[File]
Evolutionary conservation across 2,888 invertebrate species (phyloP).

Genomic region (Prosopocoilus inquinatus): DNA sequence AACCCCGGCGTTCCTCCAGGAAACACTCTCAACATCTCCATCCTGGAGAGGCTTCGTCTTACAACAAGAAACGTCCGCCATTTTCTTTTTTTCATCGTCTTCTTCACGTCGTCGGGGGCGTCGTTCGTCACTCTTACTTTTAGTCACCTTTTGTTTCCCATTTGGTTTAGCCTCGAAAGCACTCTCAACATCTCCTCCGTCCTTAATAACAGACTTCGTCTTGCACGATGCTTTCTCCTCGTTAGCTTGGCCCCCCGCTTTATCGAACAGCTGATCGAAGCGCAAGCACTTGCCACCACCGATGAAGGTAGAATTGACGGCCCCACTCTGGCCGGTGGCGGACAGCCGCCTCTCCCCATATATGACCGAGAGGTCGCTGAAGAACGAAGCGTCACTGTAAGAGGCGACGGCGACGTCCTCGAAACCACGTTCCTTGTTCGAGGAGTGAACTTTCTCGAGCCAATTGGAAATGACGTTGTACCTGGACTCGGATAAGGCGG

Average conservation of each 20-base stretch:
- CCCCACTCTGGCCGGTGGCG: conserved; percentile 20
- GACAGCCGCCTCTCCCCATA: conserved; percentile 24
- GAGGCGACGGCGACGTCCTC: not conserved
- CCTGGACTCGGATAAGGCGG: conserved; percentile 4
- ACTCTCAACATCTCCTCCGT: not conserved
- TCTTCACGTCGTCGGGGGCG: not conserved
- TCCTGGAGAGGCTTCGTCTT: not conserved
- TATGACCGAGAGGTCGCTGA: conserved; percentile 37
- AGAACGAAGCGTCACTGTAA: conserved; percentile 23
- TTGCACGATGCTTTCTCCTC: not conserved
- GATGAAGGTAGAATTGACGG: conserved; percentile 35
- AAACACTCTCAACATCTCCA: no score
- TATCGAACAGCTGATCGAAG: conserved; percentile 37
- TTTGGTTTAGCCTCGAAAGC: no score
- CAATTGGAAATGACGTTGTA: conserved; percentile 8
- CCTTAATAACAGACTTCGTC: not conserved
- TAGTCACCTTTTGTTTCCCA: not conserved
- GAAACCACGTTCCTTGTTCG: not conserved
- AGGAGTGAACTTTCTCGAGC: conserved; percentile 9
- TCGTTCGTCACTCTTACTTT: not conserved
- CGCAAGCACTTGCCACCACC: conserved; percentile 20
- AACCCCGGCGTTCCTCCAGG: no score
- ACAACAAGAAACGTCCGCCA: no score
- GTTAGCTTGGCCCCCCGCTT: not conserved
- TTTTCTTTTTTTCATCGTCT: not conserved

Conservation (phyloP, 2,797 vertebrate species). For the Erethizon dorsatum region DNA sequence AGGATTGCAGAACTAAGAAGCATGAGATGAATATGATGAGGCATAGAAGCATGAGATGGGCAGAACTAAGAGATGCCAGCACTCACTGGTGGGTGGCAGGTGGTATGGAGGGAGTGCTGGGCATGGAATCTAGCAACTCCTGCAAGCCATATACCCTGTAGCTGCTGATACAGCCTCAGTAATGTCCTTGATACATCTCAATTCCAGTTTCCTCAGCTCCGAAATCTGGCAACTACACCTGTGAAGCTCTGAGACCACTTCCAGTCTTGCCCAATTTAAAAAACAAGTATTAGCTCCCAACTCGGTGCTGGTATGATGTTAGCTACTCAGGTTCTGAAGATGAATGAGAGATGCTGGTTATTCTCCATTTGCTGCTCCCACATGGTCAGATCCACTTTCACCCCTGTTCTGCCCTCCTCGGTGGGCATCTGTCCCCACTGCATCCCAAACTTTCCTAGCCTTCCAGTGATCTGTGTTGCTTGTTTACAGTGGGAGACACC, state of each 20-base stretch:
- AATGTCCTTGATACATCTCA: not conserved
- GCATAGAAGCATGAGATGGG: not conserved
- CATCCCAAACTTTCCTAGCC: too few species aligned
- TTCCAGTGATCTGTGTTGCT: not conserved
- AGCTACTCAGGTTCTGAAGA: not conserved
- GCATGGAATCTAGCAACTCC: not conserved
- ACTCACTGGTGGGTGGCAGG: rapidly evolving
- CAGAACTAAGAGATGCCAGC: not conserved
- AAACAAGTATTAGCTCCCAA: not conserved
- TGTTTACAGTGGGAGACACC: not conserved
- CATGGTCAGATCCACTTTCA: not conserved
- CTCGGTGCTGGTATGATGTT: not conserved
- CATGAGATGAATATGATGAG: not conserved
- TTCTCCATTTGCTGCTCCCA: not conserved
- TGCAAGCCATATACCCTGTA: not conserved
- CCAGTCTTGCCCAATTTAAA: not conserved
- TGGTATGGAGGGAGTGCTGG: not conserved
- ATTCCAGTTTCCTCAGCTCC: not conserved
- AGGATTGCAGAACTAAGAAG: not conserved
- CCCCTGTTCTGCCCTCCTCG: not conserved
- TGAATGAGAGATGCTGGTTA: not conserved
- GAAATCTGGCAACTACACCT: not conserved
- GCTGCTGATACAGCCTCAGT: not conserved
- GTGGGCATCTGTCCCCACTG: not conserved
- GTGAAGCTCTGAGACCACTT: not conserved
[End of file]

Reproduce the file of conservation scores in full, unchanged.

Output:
Evolutionary conservation across 2,888 invertebrate species (phyloP).

Genomic region (Prosopocoilus inquinatus): DNA sequence AACCCCGGCGTTCCTCCAGGAAACACTCTCAACATCTCCATCCTGGAGAGGCTTCGTCTTACAACAAGAAACGTCCGCCATTTTCTTTTTTTCATCGTCTTCTTCACGTCGTCGGGGGCGTCGTTCGTCACTCTTACTTTTAGTCACCTTTTGTTTCCCATTTGGTTTAGCCTCGAAAGCACTCTCAACATCTCCTCCGTCCTTAATAACAGACTTCGTCTTGCACGATGCTTTCTCCTCGTTAGCTTGGCCCCCCGCTTTATCGAACAGCTGATCGAAGCGCAAGCACTTGCCACCACCGATGAAGGTAGAATTGACGGCCCCACTCTGGCCGGTGGCGGACAGCCGCCTCTCCCCATATATGACCGAGAGGTCGCTGAAGAACGAAGCGTCACTGTAAGAGGCGACGGCGACGTCCTCGAAACCACGTTCCTTGTTCGAGGAGTGAACTTTCTCGAGCCAATTGGAAATGACGTTGTACCTGGACTCGGATAAGGCGG

Average conservation of each 20-base stretch:
- CCCCACTCTGGCCGGTGGCG: conserved; percentile 20
- GACAGCCGCCTCTCCCCATA: conserved; percentile 24
- GAGGCGACGGCGACGTCCTC: not conserved
- CCTGGACTCGGATAAGGCGG: conserved; percentile 4
- ACTCTCAACATCTCCTCCGT: not conserved
- TCTTCACGTCGTCGGGGGCG: not conserved
- TCCTGGAGAGGCTTCGTCTT: not conserved
- TATGACCGAGAGGTCGCTGA: conserved; percentile 37
- AGAACGAAGCGTCACTGTAA: conserved; percentile 23
- TTGCACGATGCTTTCTCCTC: not conserved
- GATGAAGGTAGAATTGACGG: conserved; percentile 35
- AAACACTCTCAACATCTCCA: no score
- TATCGAACAGCTGATCGAAG: conserved; percentile 37
- TTTGGTTTAGCCTCGAAAGC: no score
- CAATTGGAAATGACGTTGTA: conserved; percentile 8
- CCTTAATAACAGACTTCGTC: not conserved
- TAGTCACCTTTTGTTTCCCA: not conserved
- GAAACCACGTTCCTTGTTCG: not conserved
- AGGAGTGAACTTTCTCGAGC: conserved; percentile 9
- TCGTTCGTCACTCTTACTTT: not conserved
- CGCAAGCACTTGCCACCACC: conserved; percentile 20
- AACCCCGGCGTTCCTCCAGG: no score
- ACAACAAGAAACGTCCGCCA: no score
- GTTAGCTTGGCCCCCCGCTT: not conserved
- TTTTCTTTTTTTCATCGTCT: not conserved

Conservation (phyloP, 2,797 vertebrate species). For the Erethizon dorsatum region DNA sequence AGGATTGCAGAACTAAGAAGCATGAGATGAATATGATGAGGCATAGAAGCATGAGATGGGCAGAACTAAGAGATGCCAGCACTCACTGGTGGGTGGCAGGTGGTATGGAGGGAGTGCTGGGCATGGAATCTAGCAACTCCTGCAAGCCATATACCCTGTAGCTGCTGATACAGCCTCAGTAATGTCCTTGATACATCTCAATTCCAGTTTCCTCAGCTCCGAAATCTGGCAACTACACCTGTGAAGCTCTGAGACCACTTCCAGTCTTGCCCAATTTAAAAAACAAGTATTAGCTCCCAACTCGGTGCTGGTATGATGTTAGCTACTCAGGTTCTGAAGATGAATGAGAGATGCTGGTTATTCTCCATTTGCTGCTCCCACATGGTCAGATCCACTTTCACCCCTGTTCTGCCCTCCTCGGTGGGCATCTGTCCCCACTGCATCCCAAACTTTCCTAGCCTTCCAGTGATCTGTGTTGCTTGTTTACAGTGGGAGACACC, state of each 20-base stretch:
- AATGTCCTTGATACATCTCA: not conserved
- GCATAGAAGCATGAGATGGG: not conserved
- CATCCCAAACTTTCCTAGCC: too few species aligned
- TTCCAGTGATCTGTGTTGCT: not conserved
- AGCTACTCAGGTTCTGAAGA: not conserved
- GCATGGAATCTAGCAACTCC: not conserved
- ACTCACTGGTGGGTGGCAGG: rapidly evolving
- CAGAACTAAGAGATGCCAGC: not conserved
- AAACAAGTATTAGCTCCCAA: not conserved
- TGTTTACAGTGGGAGACACC: not conserved
- CATGGTCAGATCCACTTTCA: not conserved
- CTCGGTGCTGGTATGATGTT: not conserved
- CATGAGATGAATATGATGAG: not conserved
- TTCTCCATTTGCTGCTCCCA: not conserved
- TGCAAGCCATATACCCTGTA: not conserved
- CCAGTCTTGCCCAATTTAAA: not conserved
- TGGTATGGAGGGAGTGCTGG: not conserved
- ATTCCAGTTTCCTCAGCTCC: not conserved
- AGGATTGCAGAACTAAGAAG: not conserved
- CCCCTGTTCTGCCCTCCTCG: not conserved
- TGAATGAGAGATGCTGGTTA: not conserved
- GAAATCTGGCAACTACACCT: not conserved
- GCTGCTGATACAGCCTCAGT: not conserved
- GTGGGCATCTGTCCCCACTG: not conserved
- GTGAAGCTCTGAGACCACTT: not conserved